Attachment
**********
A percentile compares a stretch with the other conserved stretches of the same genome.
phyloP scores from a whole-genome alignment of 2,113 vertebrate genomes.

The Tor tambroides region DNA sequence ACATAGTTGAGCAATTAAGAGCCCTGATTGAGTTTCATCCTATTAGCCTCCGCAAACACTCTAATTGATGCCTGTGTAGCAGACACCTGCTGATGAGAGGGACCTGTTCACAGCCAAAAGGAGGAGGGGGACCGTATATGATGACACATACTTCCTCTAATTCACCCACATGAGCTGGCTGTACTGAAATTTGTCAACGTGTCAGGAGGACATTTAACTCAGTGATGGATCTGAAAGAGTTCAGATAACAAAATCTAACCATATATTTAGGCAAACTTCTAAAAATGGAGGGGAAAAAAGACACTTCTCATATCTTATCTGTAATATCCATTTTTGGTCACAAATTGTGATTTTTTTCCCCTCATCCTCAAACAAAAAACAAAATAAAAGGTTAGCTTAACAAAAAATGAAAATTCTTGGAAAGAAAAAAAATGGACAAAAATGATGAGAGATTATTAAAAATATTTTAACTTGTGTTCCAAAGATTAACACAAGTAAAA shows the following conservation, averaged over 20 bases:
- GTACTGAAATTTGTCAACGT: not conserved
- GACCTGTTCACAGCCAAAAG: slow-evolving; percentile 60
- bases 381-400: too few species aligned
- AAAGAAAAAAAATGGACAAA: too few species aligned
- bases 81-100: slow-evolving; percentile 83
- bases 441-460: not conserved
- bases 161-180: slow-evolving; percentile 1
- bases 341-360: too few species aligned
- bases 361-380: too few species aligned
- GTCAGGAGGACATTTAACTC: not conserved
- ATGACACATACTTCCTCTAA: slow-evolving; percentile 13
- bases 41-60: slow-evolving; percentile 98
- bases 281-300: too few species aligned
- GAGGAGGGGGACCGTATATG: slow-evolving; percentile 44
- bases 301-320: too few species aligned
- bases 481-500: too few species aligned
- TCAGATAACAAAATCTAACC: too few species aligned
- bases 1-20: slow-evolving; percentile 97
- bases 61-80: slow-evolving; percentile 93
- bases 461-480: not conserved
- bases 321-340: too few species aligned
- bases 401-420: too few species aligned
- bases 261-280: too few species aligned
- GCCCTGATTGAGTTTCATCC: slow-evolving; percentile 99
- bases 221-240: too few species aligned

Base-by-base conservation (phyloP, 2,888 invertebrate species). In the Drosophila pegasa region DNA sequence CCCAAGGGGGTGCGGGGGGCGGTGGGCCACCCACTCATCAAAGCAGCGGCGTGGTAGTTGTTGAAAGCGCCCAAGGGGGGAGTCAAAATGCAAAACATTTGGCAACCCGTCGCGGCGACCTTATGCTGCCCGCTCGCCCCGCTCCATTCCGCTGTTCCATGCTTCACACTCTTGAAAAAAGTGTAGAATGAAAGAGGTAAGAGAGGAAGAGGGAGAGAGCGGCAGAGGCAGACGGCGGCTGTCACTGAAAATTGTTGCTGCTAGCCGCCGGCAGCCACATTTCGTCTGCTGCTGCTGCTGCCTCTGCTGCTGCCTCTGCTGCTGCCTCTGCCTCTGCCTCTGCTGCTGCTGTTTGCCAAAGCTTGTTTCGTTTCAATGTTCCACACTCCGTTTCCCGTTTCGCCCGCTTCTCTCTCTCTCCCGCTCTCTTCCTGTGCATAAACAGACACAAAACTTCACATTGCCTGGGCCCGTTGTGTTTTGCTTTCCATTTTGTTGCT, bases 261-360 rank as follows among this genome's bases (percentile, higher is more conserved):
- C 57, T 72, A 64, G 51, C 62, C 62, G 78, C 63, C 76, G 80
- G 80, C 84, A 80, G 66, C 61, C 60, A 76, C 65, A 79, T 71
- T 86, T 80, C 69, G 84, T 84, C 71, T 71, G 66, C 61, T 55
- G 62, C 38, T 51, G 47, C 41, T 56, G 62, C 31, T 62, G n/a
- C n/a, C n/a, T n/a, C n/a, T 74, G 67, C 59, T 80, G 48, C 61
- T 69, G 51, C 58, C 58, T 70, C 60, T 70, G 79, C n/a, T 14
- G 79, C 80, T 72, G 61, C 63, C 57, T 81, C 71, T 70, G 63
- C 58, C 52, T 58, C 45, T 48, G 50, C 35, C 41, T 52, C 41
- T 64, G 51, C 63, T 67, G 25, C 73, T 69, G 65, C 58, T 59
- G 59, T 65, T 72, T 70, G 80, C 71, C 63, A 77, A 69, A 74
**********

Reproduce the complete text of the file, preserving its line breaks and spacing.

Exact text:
A percentile compares a stretch with the other conserved stretches of the same genome.
phyloP scores from a whole-genome alignment of 2,113 vertebrate genomes.

The Tor tambroides region DNA sequence ACATAGTTGAGCAATTAAGAGCCCTGATTGAGTTTCATCCTATTAGCCTCCGCAAACACTCTAATTGATGCCTGTGTAGCAGACACCTGCTGATGAGAGGGACCTGTTCACAGCCAAAAGGAGGAGGGGGACCGTATATGATGACACATACTTCCTCTAATTCACCCACATGAGCTGGCTGTACTGAAATTTGTCAACGTGTCAGGAGGACATTTAACTCAGTGATGGATCTGAAAGAGTTCAGATAACAAAATCTAACCATATATTTAGGCAAACTTCTAAAAATGGAGGGGAAAAAAGACACTTCTCATATCTTATCTGTAATATCCATTTTTGGTCACAAATTGTGATTTTTTTCCCCTCATCCTCAAACAAAAAACAAAATAAAAGGTTAGCTTAACAAAAAATGAAAATTCTTGGAAAGAAAAAAAATGGACAAAAATGATGAGAGATTATTAAAAATATTTTAACTTGTGTTCCAAAGATTAACACAAGTAAAA shows the following conservation, averaged over 20 bases:
- GTACTGAAATTTGTCAACGT: not conserved
- GACCTGTTCACAGCCAAAAG: slow-evolving; percentile 60
- bases 381-400: too few species aligned
- AAAGAAAAAAAATGGACAAA: too few species aligned
- bases 81-100: slow-evolving; percentile 83
- bases 441-460: not conserved
- bases 161-180: slow-evolving; percentile 1
- bases 341-360: too few species aligned
- bases 361-380: too few species aligned
- GTCAGGAGGACATTTAACTC: not conserved
- ATGACACATACTTCCTCTAA: slow-evolving; percentile 13
- bases 41-60: slow-evolving; percentile 98
- bases 281-300: too few species aligned
- GAGGAGGGGGACCGTATATG: slow-evolving; percentile 44
- bases 301-320: too few species aligned
- bases 481-500: too few species aligned
- TCAGATAACAAAATCTAACC: too few species aligned
- bases 1-20: slow-evolving; percentile 97
- bases 61-80: slow-evolving; percentile 93
- bases 461-480: not conserved
- bases 321-340: too few species aligned
- bases 401-420: too few species aligned
- bases 261-280: too few species aligned
- GCCCTGATTGAGTTTCATCC: slow-evolving; percentile 99
- bases 221-240: too few species aligned

Base-by-base conservation (phyloP, 2,888 invertebrate species). In the Drosophila pegasa region DNA sequence CCCAAGGGGGTGCGGGGGGCGGTGGGCCACCCACTCATCAAAGCAGCGGCGTGGTAGTTGTTGAAAGCGCCCAAGGGGGGAGTCAAAATGCAAAACATTTGGCAACCCGTCGCGGCGACCTTATGCTGCCCGCTCGCCCCGCTCCATTCCGCTGTTCCATGCTTCACACTCTTGAAAAAAGTGTAGAATGAAAGAGGTAAGAGAGGAAGAGGGAGAGAGCGGCAGAGGCAGACGGCGGCTGTCACTGAAAATTGTTGCTGCTAGCCGCCGGCAGCCACATTTCGTCTGCTGCTGCTGCTGCCTCTGCTGCTGCCTCTGCTGCTGCCTCTGCCTCTGCCTCTGCTGCTGCTGTTTGCCAAAGCTTGTTTCGTTTCAATGTTCCACACTCCGTTTCCCGTTTCGCCCGCTTCTCTCTCTCTCCCGCTCTCTTCCTGTGCATAAACAGACACAAAACTTCACATTGCCTGGGCCCGTTGTGTTTTGCTTTCCATTTTGTTGCT, bases 261-360 rank as follows among this genome's bases (percentile, higher is more conserved):
- C 57, T 72, A 64, G 51, C 62, C 62, G 78, C 63, C 76, G 80
- G 80, C 84, A 80, G 66, C 61, C 60, A 76, C 65, A 79, T 71
- T 86, T 80, C 69, G 84, T 84, C 71, T 71, G 66, C 61, T 55
- G 62, C 38, T 51, G 47, C 41, T 56, G 62, C 31, T 62, G n/a
- C n/a, C n/a, T n/a, C n/a, T 74, G 67, C 59, T 80, G 48, C 61
- T 69, G 51, C 58, C 58, T 70, C 60, T 70, G 79, C n/a, T 14
- G 79, C 80, T 72, G 61, C 63, C 57, T 81, C 71, T 70, G 63
- C 58, C 52, T 58, C 45, T 48, G 50, C 35, C 41, T 52, C 41
- T 64, G 51, C 63, T 67, G 25, C 73, T 69, G 65, C 58, T 59
- G 59, T 65, T 72, T 70, G 80, C 71, C 63, A 77, A 69, A 74